View Full Version : book written by adult with Asperger's?

07-10-2012, 10:41 AM
I've heard of a book (maybe more than one book?) written by an adult male with Asperger's. Do you know what I'm talking about? It received a lot of press in the last 6 months -- or at least that's when I heard about it.

I'm currently reading The Complete Guide to Asperger's Syndrome by Tony Attwood.


I can't say enough good things about it. I am learning so much about both of my quirky sons. We don't have a diagnosis, but I don't think it matters at this point. I see so much that applies and I'm just taking what I can from the info that's there.

I thought my dh might benefit from reading the book written by the adult. I've almost convinced him to read the Attwood book, too -- the apple has not fallen far from the tree, if you KWIM. ;)

07-10-2012, 02:42 PM
Rebe, I found this (http://www.amazon.com/Freaks-Geeks-Asperger-Syndrome-Adolescence/dp/1843100983) book to be helpful after my ds was diagnosed.

The author was a teenager when he wrote the book.

Nanci in WA
07-10-2012, 07:18 PM
Is this the one you were thinking of?


I have not read it myself.

Hang in there...and don't be afraid to take breaks from reading about Asperger's all the time. It can start to take over your life, especially when you have it in the home, too. Ask me how I know that:eek:

BTW, we never got a "formal" diagnosis either, since we did not want to do any kind of therapy through the schools.

I knew in my heart that my son had Aspergers after reading about it so much. It did help in our minds to know that the "dragon" that was in our home had a name, and that we were not alone.

shonda in ca
07-11-2012, 10:47 AM
I have that book, The Journal of Best Practices, on my wish list at Amazon! ;)

shonda in ca
07-11-2012, 11:02 AM
We don't have a diagnosis, but I don't think it matters at this point. I see so much that applies and I'm just taking what I can from the info that's there.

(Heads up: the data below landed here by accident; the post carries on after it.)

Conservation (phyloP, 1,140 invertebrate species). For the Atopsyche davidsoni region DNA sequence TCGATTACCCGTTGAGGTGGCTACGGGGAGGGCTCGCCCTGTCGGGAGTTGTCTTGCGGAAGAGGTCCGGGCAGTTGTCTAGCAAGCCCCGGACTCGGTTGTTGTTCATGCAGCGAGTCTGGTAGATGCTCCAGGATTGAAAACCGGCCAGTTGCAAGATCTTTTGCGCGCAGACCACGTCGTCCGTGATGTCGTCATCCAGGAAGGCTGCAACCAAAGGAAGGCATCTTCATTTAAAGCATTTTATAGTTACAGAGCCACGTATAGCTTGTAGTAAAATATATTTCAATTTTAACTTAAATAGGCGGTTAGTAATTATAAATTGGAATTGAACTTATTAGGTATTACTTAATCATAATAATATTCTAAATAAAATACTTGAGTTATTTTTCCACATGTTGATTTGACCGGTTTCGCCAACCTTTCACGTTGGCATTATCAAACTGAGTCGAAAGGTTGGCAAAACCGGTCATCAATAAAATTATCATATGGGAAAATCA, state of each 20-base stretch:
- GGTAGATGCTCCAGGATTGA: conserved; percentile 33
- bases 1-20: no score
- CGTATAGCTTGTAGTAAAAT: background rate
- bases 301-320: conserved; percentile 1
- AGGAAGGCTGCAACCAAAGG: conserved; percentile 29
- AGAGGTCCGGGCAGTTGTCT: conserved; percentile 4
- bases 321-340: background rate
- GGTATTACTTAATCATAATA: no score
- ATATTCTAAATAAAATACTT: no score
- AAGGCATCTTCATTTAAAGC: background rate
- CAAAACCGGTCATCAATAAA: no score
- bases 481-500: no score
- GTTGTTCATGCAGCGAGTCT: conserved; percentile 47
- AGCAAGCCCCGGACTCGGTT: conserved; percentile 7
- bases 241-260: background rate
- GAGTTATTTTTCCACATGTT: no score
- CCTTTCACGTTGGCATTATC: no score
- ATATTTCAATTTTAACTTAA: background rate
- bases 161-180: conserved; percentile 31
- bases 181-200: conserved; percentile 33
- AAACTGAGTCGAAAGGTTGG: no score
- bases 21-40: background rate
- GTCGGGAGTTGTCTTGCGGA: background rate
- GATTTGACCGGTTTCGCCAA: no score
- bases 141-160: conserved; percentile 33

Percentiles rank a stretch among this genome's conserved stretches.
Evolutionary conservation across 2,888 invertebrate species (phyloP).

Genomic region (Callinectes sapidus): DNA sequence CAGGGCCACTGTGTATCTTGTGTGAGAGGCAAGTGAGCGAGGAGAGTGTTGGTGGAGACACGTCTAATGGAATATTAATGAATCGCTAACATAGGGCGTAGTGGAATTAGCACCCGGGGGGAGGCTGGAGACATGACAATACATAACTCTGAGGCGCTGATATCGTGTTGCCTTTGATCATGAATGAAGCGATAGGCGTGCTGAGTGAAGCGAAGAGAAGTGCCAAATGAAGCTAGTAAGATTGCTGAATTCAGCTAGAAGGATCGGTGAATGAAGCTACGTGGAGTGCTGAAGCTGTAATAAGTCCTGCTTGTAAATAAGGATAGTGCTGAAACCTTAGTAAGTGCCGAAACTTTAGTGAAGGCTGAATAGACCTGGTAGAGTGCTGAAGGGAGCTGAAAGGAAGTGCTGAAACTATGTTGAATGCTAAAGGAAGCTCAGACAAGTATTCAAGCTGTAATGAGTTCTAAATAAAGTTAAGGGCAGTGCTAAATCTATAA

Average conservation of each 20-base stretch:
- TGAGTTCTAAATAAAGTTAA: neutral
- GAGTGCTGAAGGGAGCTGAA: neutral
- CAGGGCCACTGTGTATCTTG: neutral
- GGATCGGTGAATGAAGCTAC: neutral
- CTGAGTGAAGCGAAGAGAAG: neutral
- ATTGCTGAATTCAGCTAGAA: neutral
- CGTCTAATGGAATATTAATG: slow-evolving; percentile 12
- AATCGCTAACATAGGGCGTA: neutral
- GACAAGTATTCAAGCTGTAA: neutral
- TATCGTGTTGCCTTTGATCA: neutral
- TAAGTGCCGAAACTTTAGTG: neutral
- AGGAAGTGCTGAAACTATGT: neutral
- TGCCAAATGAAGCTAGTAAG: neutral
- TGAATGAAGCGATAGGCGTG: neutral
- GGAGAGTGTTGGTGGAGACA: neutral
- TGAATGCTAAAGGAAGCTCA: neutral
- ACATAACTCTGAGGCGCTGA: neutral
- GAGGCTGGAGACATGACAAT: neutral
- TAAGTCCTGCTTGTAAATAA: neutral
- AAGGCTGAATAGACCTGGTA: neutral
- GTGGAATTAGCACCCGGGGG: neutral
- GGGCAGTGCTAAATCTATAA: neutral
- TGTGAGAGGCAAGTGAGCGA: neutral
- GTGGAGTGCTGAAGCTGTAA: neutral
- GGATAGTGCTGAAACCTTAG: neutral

We did get a dx when my ds was 7 years old. I still get really irritated when I think about it. Hmmph. We went to a highly regarded child psych in our area. He charged us $1400 cash. Didn't accept insurance. He talked to us, talked to our son and then said, "Yup, you're right; he has Asperger's. Good call, Mom." He then gave us a website address, a book title to go buy and told us to have him watch Seinfeld and Friends. :eyes: Seriously.
He has had many, many therapies including OT, speech for pragmatics, social skills group classes and camps, vision therapy and tested for auditory processing. I did many, many home therapies with him. I don't necessarily regret doing them, but I don't know how much they helped him.

He is who he is. :) I must say he is extremely high functioning. I often look at other boys around his age and think either everyone has AS or my boy is just fine. :)

07-11-2012, 05:45 PM
Yes, I'm thinking there may not be much benefit at all to having an official diagnosis. Especially since I've been through so much of this before, I'm not panicking (even though the tics have started ... again) or worried that there is something horribly wrong. It's not horribly wrong ... it's just different. And, unfortunately, disrupting our family life, so we need to help the little guy learn the social rules that his brain is lacking right now.

The sticker chart that Esther recommended is helping! :thumb: He loves charts. He has three right now going all at once. :lol:

Nanci, I promise I won't over-read. ;) But that's a good point. I need to make sure I don't get overwhelmed or obsessed with it.

Kisha, your link helped me find the author I think I was looking for (back to my original question). HIs name is John Elder Robison and he's written at least two books:



He calls himself a free range Aspergian male. :) The books look really good.

Rachel Jane
07-11-2012, 05:56 PM
From the blurb on Be Different:
When to make an effort to fit in, and when to embrace eccentricity

We could all use a little of that wisdom, hey?